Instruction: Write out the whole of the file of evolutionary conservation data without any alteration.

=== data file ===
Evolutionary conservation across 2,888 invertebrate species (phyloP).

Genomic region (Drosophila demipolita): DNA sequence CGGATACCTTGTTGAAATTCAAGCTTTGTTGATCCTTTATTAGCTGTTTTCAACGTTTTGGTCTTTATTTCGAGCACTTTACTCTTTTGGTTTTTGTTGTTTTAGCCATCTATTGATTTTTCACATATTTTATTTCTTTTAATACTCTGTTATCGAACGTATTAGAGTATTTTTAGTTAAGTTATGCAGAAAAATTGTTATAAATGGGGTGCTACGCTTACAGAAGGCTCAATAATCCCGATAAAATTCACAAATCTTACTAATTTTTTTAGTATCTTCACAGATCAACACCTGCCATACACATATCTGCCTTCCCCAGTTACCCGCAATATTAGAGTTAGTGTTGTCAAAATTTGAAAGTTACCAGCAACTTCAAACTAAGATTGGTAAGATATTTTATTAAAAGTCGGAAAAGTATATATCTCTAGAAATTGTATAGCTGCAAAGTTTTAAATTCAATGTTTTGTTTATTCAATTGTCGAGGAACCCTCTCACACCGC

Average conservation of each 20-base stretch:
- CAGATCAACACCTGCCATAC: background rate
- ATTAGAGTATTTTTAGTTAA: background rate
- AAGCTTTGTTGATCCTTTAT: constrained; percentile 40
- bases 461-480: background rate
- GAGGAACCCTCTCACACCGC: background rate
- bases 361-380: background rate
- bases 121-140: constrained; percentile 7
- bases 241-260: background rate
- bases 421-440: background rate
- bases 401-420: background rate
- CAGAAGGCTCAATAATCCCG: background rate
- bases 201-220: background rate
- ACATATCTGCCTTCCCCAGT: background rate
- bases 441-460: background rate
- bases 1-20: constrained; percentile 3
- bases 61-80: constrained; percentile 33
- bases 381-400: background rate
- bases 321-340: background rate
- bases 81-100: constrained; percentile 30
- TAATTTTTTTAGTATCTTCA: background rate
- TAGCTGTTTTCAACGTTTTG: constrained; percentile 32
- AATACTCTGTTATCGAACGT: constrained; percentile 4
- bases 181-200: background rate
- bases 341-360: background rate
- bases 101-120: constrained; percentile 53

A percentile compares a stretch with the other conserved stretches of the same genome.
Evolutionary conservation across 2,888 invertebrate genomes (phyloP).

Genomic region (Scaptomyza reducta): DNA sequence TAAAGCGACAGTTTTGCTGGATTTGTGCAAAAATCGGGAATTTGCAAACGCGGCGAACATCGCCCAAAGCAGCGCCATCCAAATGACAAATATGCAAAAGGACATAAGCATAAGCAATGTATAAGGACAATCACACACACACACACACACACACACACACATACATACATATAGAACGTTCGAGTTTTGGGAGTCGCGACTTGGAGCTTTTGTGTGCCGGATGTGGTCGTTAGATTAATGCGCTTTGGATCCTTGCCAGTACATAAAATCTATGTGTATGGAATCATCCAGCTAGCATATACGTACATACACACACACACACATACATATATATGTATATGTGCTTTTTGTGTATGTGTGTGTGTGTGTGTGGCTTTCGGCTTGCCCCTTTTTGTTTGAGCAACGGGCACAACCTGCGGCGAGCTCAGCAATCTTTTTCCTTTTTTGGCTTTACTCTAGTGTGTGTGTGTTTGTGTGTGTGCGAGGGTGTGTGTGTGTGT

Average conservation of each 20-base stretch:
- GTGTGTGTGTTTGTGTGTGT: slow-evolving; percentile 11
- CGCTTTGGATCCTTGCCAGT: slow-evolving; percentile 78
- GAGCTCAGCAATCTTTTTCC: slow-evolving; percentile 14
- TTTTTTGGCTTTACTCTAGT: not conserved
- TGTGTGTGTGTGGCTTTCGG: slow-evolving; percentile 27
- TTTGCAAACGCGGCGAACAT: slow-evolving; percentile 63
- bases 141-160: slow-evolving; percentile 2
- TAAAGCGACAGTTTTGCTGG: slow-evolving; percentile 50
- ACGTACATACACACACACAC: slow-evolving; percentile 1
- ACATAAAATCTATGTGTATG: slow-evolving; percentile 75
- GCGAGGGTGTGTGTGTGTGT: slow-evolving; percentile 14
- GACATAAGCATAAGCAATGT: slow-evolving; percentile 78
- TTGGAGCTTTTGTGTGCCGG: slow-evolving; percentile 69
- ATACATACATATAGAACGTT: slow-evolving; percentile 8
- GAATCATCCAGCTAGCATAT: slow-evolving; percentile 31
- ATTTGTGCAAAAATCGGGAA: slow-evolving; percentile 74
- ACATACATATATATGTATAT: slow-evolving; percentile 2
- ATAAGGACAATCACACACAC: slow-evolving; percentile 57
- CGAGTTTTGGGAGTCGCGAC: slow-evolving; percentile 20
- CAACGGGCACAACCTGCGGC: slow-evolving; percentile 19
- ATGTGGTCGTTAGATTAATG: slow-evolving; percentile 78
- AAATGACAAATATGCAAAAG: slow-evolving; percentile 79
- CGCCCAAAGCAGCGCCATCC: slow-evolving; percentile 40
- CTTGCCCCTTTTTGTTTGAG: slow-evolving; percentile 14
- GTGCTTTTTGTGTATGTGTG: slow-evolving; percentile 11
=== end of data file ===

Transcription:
Evolutionary conservation across 2,888 invertebrate species (phyloP).

Genomic region (Drosophila demipolita): DNA sequence CGGATACCTTGTTGAAATTCAAGCTTTGTTGATCCTTTATTAGCTGTTTTCAACGTTTTGGTCTTTATTTCGAGCACTTTACTCTTTTGGTTTTTGTTGTTTTAGCCATCTATTGATTTTTCACATATTTTATTTCTTTTAATACTCTGTTATCGAACGTATTAGAGTATTTTTAGTTAAGTTATGCAGAAAAATTGTTATAAATGGGGTGCTACGCTTACAGAAGGCTCAATAATCCCGATAAAATTCACAAATCTTACTAATTTTTTTAGTATCTTCACAGATCAACACCTGCCATACACATATCTGCCTTCCCCAGTTACCCGCAATATTAGAGTTAGTGTTGTCAAAATTTGAAAGTTACCAGCAACTTCAAACTAAGATTGGTAAGATATTTTATTAAAAGTCGGAAAAGTATATATCTCTAGAAATTGTATAGCTGCAAAGTTTTAAATTCAATGTTTTGTTTATTCAATTGTCGAGGAACCCTCTCACACCGC

Average conservation of each 20-base stretch:
- CAGATCAACACCTGCCATAC: background rate
- ATTAGAGTATTTTTAGTTAA: background rate
- AAGCTTTGTTGATCCTTTAT: constrained; percentile 40
- bases 461-480: background rate
- GAGGAACCCTCTCACACCGC: background rate
- bases 361-380: background rate
- bases 121-140: constrained; percentile 7
- bases 241-260: background rate
- bases 421-440: background rate
- bases 401-420: background rate
- CAGAAGGCTCAATAATCCCG: background rate
- bases 201-220: background rate
- ACATATCTGCCTTCCCCAGT: background rate
- bases 441-460: background rate
- bases 1-20: constrained; percentile 3
- bases 61-80: constrained; percentile 33
- bases 381-400: background rate
- bases 321-340: background rate
- bases 81-100: constrained; percentile 30
- TAATTTTTTTAGTATCTTCA: background rate
- TAGCTGTTTTCAACGTTTTG: constrained; percentile 32
- AATACTCTGTTATCGAACGT: constrained; percentile 4
- bases 181-200: background rate
- bases 341-360: background rate
- bases 101-120: constrained; percentile 53

A percentile compares a stretch with the other conserved stretches of the same genome.
Evolutionary conservation across 2,888 invertebrate genomes (phyloP).

Genomic region (Scaptomyza reducta): DNA sequence TAAAGCGACAGTTTTGCTGGATTTGTGCAAAAATCGGGAATTTGCAAACGCGGCGAACATCGCCCAAAGCAGCGCCATCCAAATGACAAATATGCAAAAGGACATAAGCATAAGCAATGTATAAGGACAATCACACACACACACACACACACACACACACATACATACATATAGAACGTTCGAGTTTTGGGAGTCGCGACTTGGAGCTTTTGTGTGCCGGATGTGGTCGTTAGATTAATGCGCTTTGGATCCTTGCCAGTACATAAAATCTATGTGTATGGAATCATCCAGCTAGCATATACGTACATACACACACACACACATACATATATATGTATATGTGCTTTTTGTGTATGTGTGTGTGTGTGTGTGGCTTTCGGCTTGCCCCTTTTTGTTTGAGCAACGGGCACAACCTGCGGCGAGCTCAGCAATCTTTTTCCTTTTTTGGCTTTACTCTAGTGTGTGTGTGTTTGTGTGTGTGCGAGGGTGTGTGTGTGTGT

Average conservation of each 20-base stretch:
- GTGTGTGTGTTTGTGTGTGT: slow-evolving; percentile 11
- CGCTTTGGATCCTTGCCAGT: slow-evolving; percentile 78
- GAGCTCAGCAATCTTTTTCC: slow-evolving; percentile 14
- TTTTTTGGCTTTACTCTAGT: not conserved
- TGTGTGTGTGTGGCTTTCGG: slow-evolving; percentile 27
- TTTGCAAACGCGGCGAACAT: slow-evolving; percentile 63
- bases 141-160: slow-evolving; percentile 2
- TAAAGCGACAGTTTTGCTGG: slow-evolving; percentile 50
- ACGTACATACACACACACAC: slow-evolving; percentile 1
- ACATAAAATCTATGTGTATG: slow-evolving; percentile 75
- GCGAGGGTGTGTGTGTGTGT: slow-evolving; percentile 14
- GACATAAGCATAAGCAATGT: slow-evolving; percentile 78
- TTGGAGCTTTTGTGTGCCGG: slow-evolving; percentile 69
- ATACATACATATAGAACGTT: slow-evolving; percentile 8
- GAATCATCCAGCTAGCATAT: slow-evolving; percentile 31
- ATTTGTGCAAAAATCGGGAA: slow-evolving; percentile 74
- ACATACATATATATGTATAT: slow-evolving; percentile 2
- ATAAGGACAATCACACACAC: slow-evolving; percentile 57
- CGAGTTTTGGGAGTCGCGAC: slow-evolving; percentile 20
- CAACGGGCACAACCTGCGGC: slow-evolving; percentile 19
- ATGTGGTCGTTAGATTAATG: slow-evolving; percentile 78
- AAATGACAAATATGCAAAAG: slow-evolving; percentile 79
- CGCCCAAAGCAGCGCCATCC: slow-evolving; percentile 40
- CTTGCCCCTTTTTGTTTGAG: slow-evolving; percentile 14
- GTGCTTTTTGTGTATGTGTG: slow-evolving; percentile 11